The other option is to take an analog signal from an eddy current probe’s input to the data logger and create a characteristic channel in the datalogger’s software called ‘Rotation Speed.’ A level of 900 µm is considered a good level to detect the peak of each revolution.
Limitations of Analog Rotation Speed Measurements:
The disadvantage of measuring speed from an analog signal is in attempting to configure the correct sample rate. The speed measurement only works correctly for certain sample rates for certain speed intervals.
- Vibration Severity sensors: These measure acceleration and provide the TRMS for velocity.
- Displacement sensors: Displacement sensors use the Eddy Current principle to measure the distance between the sensor head and e.g. the rotating shaft. Thus they are useful for monitoring shaft displacement on large pieces of equipment or for measuring rotor vibration.
Raw measurement data is directly processed on a vibration data logger or data acquisition system which can then transfer calculated data to a PC for later analysis using specialized software.
The time signal is the initial and original input from the sensor. Data from the sensors will be used to calculate all characteristics (indicators) afterwards.
The TRMS value is calculating using the Time Signal.
Based on the Time Signal, the FFT-Spectrum can also be calculated.
Shaft vibration measurement is very useful for monitoring turbines in condition monitoring and fault diagnostics applications. The connected sensors measure the gap (distance µm) between shaft and bearing.
If two sensors are installed at a 90° angle, it is possible to visualize the eccentricity (movement) of the shaft center.
Fourier Fast Transform (FFT):
Using the FFT algorithm, users can take a signal within a time domain and reference it with a frequency domain. Using a data acquisition system with a built-in FFT function, users perform the transform to extract the information from the raw signal. By taking a time signal and running it through an FFT algorithm, users can divide it into frequency bins. In this way, users can view the time/frequency resolution, i.e. process the data in real-time.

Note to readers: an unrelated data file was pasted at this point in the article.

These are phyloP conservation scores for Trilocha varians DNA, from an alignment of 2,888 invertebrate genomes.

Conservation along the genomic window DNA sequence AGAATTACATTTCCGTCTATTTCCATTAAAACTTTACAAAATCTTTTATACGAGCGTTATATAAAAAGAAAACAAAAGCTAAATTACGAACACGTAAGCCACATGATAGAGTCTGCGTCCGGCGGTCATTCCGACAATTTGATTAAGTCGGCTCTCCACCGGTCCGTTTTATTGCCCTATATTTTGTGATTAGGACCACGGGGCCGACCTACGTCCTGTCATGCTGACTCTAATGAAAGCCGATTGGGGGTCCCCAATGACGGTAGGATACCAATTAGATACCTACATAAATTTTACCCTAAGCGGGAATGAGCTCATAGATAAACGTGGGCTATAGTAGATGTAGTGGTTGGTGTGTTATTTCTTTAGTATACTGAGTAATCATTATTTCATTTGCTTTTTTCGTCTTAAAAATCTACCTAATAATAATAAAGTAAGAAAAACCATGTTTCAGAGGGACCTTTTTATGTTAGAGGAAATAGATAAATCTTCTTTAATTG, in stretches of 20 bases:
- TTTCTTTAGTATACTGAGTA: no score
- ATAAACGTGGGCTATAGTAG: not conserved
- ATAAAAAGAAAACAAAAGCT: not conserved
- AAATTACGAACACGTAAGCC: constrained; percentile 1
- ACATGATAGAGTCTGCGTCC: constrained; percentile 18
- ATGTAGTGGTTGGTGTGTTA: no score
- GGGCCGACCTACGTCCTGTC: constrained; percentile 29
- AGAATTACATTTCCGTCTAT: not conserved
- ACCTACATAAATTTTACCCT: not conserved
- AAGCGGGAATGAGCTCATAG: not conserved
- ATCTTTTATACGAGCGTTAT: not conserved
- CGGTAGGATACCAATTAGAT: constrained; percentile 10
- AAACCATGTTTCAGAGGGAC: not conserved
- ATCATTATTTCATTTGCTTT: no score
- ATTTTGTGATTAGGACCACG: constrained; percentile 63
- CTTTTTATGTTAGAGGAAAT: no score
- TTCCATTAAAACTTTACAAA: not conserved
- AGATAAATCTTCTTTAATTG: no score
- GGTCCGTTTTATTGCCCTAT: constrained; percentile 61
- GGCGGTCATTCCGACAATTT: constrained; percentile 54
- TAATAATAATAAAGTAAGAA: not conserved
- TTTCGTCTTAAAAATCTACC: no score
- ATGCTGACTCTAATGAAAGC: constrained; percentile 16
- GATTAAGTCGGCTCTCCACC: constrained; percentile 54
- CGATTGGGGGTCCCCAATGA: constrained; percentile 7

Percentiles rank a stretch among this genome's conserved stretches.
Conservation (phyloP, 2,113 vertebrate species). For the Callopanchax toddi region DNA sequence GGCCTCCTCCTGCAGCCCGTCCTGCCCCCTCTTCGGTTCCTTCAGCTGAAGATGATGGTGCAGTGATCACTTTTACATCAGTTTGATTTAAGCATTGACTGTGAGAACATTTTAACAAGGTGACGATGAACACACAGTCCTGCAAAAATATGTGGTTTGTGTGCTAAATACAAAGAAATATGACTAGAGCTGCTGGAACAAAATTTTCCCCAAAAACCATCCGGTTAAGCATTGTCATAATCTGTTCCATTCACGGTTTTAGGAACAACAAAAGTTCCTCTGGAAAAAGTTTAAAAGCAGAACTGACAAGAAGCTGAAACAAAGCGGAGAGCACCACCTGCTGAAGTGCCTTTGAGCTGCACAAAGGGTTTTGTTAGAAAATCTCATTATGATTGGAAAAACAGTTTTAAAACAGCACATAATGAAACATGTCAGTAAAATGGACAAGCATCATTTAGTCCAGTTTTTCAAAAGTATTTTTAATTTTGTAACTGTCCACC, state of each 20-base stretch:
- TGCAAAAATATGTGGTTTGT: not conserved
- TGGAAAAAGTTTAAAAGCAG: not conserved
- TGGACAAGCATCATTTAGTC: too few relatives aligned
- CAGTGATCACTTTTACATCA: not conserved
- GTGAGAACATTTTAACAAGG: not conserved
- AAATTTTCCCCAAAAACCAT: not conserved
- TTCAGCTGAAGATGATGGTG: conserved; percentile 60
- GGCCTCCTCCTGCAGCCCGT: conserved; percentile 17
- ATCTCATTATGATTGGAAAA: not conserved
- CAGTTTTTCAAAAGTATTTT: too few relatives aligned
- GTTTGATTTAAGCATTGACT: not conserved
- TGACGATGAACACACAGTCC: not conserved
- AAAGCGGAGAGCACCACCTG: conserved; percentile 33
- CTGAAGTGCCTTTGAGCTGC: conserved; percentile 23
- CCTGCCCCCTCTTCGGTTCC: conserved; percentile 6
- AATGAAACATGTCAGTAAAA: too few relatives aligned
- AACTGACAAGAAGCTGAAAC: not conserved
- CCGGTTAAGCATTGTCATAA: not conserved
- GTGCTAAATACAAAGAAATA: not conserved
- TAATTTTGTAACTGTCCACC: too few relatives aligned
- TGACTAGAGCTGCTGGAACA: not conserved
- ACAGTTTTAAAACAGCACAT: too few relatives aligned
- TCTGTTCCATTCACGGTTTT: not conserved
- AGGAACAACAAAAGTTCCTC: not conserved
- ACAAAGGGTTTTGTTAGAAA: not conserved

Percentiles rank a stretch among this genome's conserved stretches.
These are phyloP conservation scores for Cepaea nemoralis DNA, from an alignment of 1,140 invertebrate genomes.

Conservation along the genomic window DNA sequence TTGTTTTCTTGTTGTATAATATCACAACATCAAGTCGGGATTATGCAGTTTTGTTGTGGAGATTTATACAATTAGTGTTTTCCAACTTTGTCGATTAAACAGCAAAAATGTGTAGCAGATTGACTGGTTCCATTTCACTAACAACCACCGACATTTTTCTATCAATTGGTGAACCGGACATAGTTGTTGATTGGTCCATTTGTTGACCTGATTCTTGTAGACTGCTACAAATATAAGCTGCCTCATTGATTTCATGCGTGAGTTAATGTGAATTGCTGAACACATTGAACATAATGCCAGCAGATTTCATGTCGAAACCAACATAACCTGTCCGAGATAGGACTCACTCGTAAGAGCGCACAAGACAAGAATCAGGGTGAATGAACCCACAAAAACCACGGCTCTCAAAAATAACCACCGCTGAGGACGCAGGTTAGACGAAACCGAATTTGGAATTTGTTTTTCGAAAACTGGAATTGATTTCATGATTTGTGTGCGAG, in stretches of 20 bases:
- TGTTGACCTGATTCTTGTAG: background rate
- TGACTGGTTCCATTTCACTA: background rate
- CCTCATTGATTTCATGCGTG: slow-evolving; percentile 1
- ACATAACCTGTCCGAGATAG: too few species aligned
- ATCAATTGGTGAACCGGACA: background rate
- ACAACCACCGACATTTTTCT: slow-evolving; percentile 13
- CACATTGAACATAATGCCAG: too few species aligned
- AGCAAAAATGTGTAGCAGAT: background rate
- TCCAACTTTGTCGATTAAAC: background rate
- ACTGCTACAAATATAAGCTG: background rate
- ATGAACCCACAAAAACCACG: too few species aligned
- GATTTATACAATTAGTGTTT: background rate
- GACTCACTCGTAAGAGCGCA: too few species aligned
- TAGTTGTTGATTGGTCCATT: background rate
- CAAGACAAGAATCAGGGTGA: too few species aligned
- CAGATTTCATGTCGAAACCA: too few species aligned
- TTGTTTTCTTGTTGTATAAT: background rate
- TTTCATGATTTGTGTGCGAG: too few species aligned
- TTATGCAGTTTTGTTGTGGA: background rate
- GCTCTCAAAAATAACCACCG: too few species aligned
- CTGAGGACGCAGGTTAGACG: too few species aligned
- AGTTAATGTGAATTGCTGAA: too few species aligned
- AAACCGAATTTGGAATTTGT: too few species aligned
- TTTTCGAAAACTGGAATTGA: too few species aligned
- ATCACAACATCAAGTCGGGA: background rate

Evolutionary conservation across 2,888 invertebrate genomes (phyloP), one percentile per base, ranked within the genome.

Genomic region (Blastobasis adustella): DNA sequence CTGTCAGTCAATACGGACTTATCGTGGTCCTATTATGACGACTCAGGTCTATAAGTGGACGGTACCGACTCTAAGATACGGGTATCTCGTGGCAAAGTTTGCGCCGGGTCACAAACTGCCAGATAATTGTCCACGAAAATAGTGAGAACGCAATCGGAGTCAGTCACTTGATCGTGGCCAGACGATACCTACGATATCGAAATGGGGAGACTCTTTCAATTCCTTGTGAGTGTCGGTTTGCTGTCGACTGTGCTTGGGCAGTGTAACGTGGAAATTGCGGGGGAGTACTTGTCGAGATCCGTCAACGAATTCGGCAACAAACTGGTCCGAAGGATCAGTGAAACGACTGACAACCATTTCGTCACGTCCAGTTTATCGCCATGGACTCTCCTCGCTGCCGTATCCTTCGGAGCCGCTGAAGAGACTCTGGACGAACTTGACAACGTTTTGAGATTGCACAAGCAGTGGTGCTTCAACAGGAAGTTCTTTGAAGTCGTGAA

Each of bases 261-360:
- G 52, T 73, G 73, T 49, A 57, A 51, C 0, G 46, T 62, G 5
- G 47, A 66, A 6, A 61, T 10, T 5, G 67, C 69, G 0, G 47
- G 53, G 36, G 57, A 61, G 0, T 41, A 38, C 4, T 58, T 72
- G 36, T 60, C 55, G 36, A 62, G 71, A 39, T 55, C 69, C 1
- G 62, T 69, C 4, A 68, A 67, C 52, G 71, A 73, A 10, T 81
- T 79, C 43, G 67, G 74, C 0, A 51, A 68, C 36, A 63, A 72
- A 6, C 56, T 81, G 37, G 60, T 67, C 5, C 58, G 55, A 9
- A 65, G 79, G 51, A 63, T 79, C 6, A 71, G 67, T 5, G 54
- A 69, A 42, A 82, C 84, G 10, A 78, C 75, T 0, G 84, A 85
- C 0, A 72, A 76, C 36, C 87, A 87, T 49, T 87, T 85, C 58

During configuration, many systems allow you to set parameters for the FFT or to pick FFT options from a software library.
The Rotation Frequency should be obtained from a digital pulse.
It is possible to calculate the RMS values for up to 3 individual frequency ranges from the FFT-spectrum. It is also possible to link the frequencies to different rotation speeds.
Main Frequency and Amplitude:
From the FFT-Spectrum, users can also extract the characteristic Main Amplitude and Main Frequency.
Phase of Main Amplitude:
To calculate the phase angle, users must record/detect a clean trigger signal after each revolution of the shaft.
From the time signal, the phase angle of the main amplitude can be calculated.
Maximum of Vector Sum:
With the phase angle, the position of the maximum amplitude is indicated.
With the maximum of vector sum, it is possible to calculate the height of the amplitude.
Waterfall (aka cascade) diagrams display an entire range of frequencies changing over time. This provides users with a high level of detail over the long term.
Using a Data Logger for Expansion Calculation:
You can use a calculation channel to calculate the differential expansion on cone level.
You can also apply SIN calculation to know the absolute expansion in shaft center line direction.
Special Data Logger Trigger Features:
Using a data logger, it is possible to analyze signals before certain trigger events happen.
The pre-trigger can be configured in individual rates (expressed as percentages) which will then apply to all sensor inputs. This feature is very useful for fault tracing.
Advanced Measurement System Software:
Many systems on the market are designed specifically for vibration measurement and allow users to simply input their frequencies, while other devices have a vibration option. As a high-end example, modern systems are capable of sampling speeds of 1,000 samples/second and of computing 1,024-pt FFT, while monitoring vibration on 4 channels. Users can then give the info to whoever needs it for analysis or presentation.
Data acquisition software includes several vibration-specific analysis functions including:
- Polar diagrams
- FFT charts of magnitude and phase vs. frequency
- Shaft centerline charts
- Bode plots
- Spectrograms and waterfall charts
The different diagnostic characteristics can be used to configure individual control screens according to customer needs. To learn more about Vibration Data Acquisition Systems click here.
With effective vibration monitoring, operators can monitor every characteristic in regard to limit values in order to visualize alarms. Depending on the parameters, the engineer can monitor and fully analyze equipment status for preventive maintenance actions. After some initial setup and configuration, technicians can rely on vibration monitoring as an effective early detection method for machine damage or failure.